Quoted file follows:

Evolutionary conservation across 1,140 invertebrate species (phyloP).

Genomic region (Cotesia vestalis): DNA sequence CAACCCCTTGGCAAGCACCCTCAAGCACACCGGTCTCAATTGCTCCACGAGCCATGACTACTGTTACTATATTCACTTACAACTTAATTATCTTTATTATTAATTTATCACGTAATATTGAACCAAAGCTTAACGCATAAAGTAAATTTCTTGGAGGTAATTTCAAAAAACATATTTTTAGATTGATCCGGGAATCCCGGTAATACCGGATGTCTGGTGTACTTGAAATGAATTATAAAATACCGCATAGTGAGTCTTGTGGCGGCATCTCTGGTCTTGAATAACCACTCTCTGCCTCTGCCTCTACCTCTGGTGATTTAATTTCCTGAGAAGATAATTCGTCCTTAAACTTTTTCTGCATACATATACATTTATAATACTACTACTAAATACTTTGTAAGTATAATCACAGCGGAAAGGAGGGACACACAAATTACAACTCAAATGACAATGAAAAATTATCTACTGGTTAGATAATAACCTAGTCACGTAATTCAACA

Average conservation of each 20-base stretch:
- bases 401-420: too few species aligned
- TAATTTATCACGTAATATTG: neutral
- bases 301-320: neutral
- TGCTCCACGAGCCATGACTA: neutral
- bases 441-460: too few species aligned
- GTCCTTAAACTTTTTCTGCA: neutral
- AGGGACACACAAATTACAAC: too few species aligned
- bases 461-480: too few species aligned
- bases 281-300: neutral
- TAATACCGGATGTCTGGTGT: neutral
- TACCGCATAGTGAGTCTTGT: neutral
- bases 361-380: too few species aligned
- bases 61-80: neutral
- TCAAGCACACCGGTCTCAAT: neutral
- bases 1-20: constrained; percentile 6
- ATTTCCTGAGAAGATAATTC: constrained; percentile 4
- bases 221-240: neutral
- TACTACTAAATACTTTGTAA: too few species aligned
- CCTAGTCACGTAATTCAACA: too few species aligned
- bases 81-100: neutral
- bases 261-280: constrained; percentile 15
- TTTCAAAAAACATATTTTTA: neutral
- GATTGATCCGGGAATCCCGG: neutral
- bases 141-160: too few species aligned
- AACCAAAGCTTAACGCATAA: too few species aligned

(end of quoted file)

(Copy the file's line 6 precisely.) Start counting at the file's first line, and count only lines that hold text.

- bases 301-320: neutral